March 1, 2020

Brief synopsis of the readings: We begin in the first few chapters of Genesis. In the Garden of Eden God created Adam, and later Eve (though this reading skips over her creation). In the middle of the Garden he placed “the tree of the knowledge of good and evil.” God forbade Adam and Eve from eating the fruit of this lest they die. But the serpent, the most subtle of all the wild beasts, told Eve that the fruit will open their eyes and let them be like gods. They will know the difference between good and evil. She ate it and gave it to her husband who also ate it. Then they recognized that they were naked and sewed loin cloths out of fig leaves. Lent begins in the Gospel with Jesus being led by the Spirit into the wilderness to be tempted by the devil. After fasting for forty days and was hungry the tempter arrived. He told Jesus turn the stones into bread and Jesus refused. Then the tempter showed Jesus all the kingdoms of the world and said that if Jesus worshiped him (the tempter) he would rule over all of them. Jesus again refused.

I think we all grew up with certain Old Testament stories and perhaps none more than today’s first reading. Even today the story of Adam and Eve evokes memories of disobedience and punishment. If only Eve had stood up to the serpent we would all still live in the Garden of Eden, nobody would die, and all would be perfect. We could experience heaven here and now. But since she didn’t choose well we have original sin, suffering and death. Heaven has become much more difficult.

We know it so well we even have a joke about it. Full disclosure: I’m stealing from the Reader’s Digest. As the story goes a local pastor used to visit his parishioners by dropping by without calling. He rang the doorbell of one family and nobody answered. As was his habit he left a card in the mailbox that quoted Jeremiah 7:13: “I spoke to you, rising up early and speaking, but you did not hear, and I called you but you did not answer.” The next week his card was returned and written on the back (in feminine handwriting) was Genesis 3:10: “I heard you in the garden but I was afraid because I was naked.”

People who know me know that I rarely take what I’ve been told at face value. And even as a child I wondered why God would create Adam, Eve, and Garden of Eden and set them up for failure. A few years ago I attended a lecture from the Biblical scholar Amy Jill Levine who made my point: she is married with children and she said that if she put something delicious on the table and instructed her children not to eat it she knew that they would eat it. Something forbidden suddenly becomes much more valuable and tempting if only because it’s forbidden.

Today I suggest that we look on Genesis with adult eyes. Maybe they didn’t go from obedient children to disobedient children when they ate the forbidden fruit. Maybe they went from obedient children to faithful adults.

Of all that God created only we were created in God’s image. Other animals can only act on instinct. They eat and drink, form communities (or don’t), and reproduce with little or no regard to each other. Even newborns are cared for only as long as they need and are sent on their own. And they are naked.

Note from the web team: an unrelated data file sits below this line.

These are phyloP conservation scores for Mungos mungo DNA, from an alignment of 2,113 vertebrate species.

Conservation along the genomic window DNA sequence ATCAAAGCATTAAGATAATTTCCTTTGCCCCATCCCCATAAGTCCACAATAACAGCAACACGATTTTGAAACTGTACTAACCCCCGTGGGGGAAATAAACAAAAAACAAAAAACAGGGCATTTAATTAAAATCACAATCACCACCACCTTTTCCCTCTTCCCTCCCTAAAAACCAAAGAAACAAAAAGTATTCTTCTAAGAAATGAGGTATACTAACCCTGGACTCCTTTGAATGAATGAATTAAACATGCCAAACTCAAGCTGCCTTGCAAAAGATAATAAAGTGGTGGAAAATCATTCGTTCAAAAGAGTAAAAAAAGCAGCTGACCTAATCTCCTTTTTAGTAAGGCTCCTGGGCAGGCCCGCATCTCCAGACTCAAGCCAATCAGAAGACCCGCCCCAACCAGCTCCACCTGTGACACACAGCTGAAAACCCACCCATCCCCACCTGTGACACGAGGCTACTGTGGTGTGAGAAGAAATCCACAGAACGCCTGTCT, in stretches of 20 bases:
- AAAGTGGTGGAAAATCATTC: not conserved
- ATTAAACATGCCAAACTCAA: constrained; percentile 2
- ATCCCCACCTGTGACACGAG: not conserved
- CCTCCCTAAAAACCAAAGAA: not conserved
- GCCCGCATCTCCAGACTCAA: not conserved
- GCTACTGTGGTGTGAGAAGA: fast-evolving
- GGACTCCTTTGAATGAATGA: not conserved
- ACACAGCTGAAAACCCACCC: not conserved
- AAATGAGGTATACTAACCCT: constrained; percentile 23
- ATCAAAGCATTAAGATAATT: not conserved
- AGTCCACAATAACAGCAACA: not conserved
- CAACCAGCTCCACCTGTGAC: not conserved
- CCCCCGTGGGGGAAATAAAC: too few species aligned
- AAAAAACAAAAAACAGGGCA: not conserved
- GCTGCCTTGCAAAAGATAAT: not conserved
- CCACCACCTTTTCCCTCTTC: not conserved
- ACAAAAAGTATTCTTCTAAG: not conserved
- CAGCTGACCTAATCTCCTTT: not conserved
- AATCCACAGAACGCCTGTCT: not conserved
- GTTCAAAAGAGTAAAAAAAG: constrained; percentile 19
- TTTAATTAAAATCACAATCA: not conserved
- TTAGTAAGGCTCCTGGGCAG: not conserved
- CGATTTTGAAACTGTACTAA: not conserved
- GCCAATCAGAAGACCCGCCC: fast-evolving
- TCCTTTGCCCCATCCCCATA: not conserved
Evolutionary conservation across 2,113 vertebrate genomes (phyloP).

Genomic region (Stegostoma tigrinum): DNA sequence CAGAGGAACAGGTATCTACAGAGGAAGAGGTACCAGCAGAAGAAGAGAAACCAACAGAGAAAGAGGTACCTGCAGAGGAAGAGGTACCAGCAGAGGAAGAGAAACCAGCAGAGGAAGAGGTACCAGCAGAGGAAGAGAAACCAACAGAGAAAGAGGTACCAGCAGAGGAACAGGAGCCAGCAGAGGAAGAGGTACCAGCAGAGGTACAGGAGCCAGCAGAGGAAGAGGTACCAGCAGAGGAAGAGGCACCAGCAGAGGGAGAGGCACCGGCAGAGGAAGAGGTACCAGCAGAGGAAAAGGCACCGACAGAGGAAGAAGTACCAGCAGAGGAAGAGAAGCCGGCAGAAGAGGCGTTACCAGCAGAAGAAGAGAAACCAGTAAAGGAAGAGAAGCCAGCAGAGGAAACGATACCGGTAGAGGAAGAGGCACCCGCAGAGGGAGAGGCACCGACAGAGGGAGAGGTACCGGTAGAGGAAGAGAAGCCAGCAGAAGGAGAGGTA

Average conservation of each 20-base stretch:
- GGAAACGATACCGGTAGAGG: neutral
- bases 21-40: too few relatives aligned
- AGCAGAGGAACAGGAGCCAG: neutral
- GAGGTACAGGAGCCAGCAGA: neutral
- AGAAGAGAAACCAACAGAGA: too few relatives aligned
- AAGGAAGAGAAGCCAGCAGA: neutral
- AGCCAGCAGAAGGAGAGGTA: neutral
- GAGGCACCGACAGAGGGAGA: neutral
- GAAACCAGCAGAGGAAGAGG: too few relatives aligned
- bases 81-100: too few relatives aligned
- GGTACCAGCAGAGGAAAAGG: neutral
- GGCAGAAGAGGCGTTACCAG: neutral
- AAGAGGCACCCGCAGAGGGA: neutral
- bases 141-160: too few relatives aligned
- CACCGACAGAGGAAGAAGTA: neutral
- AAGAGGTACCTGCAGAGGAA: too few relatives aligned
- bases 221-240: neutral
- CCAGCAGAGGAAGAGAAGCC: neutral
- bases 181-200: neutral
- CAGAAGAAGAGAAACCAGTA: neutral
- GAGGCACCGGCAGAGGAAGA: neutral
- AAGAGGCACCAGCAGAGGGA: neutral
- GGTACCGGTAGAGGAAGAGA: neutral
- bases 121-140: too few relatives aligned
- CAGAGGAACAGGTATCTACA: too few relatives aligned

When Adam and Eve ate of the fruit everything changed. They recognized they were naked and they recognized that they knew the difference between good and evil. And they (and we) came closer to being created in God’s image.

Besides creating the fashion industry this gave us the ability to know God and create a moral compass. If we know the difference between good and evil we have free will.

And we are subject to temptation. Today’s Gospel may seduce us into thinking that temptation is bad and should be avoided at all costs. We all recognize the famous Oscar Wilde quotation that he can withstand anything except temptation. But it’s not true that temptation is always bad. Temptation simply gives us a choice and pulls us in one direction or another and it can be good or bad.

We are often tempted toward kindness and generosity and that’s a good thing. When we hold a door open for an elderly person or fist bump an autistic child we are tempted in a good direction.

And yes, there are times when we are tempted toward greed or hate or violence. But I don’t think any of those people are reading this. Instead, I think that good people find bad temptation in wanting good things but falsely believe that we can use shortcuts to get what we want.

We all want to be safe but in the previous decades New York City allowed a policy called “stop and frisk” that allowed police officers to search a person at will. They didn’t recognize that it would be primarily enforced against young men of color and would alienate large swaths of the population.

We all want our loved ones to make good decisions and be in God’s good graces but that sometimes causes us to lie or manipulate, telling them they need to believe what we believe or do what we do because their salvation is in peril if they don’t.

We commemorated Ash Wednesday a few days ago and we journey toward Easter. We journey recognizing that Adam and Eve cast our lots as adults. We have eaten of the tree of the knowledge of good and evil. In growing in the image of God we have a moral compass and this allows us to recognize the difference good and bad temptations. And with that let us journey toward Easter.